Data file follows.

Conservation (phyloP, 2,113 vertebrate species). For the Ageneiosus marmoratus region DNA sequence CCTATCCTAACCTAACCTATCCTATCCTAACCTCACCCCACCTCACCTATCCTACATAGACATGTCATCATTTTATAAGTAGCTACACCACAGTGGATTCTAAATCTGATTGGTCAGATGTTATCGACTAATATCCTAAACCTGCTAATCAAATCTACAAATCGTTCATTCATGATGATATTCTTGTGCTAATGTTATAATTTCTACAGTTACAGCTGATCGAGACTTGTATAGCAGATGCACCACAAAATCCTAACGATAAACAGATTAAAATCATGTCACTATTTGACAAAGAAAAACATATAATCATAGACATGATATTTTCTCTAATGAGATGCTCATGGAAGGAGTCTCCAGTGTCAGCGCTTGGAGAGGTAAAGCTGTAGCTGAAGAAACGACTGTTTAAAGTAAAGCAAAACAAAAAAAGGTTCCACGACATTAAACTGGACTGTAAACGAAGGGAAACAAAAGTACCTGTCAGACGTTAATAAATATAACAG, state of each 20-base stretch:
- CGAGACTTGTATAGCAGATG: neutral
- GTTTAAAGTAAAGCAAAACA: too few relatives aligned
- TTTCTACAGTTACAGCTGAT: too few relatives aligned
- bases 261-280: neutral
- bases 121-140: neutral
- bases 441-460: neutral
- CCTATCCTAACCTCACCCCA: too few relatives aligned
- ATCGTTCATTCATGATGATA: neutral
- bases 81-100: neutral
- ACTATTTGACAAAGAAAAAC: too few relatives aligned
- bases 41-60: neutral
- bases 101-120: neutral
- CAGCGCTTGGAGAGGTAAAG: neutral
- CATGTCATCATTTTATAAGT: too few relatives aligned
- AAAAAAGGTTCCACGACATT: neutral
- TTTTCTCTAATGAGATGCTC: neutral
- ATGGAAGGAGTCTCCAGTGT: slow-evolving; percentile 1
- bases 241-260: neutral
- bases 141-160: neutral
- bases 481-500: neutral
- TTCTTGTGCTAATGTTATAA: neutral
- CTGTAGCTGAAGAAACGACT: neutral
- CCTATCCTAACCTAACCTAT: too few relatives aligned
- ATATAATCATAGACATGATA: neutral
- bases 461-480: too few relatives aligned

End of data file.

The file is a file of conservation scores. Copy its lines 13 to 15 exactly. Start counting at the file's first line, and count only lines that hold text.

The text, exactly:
- bases 101-120: neutral
- CAGCGCTTGGAGAGGTAAAG: neutral
- CATGTCATCATTTTATAAGT: too few relatives aligned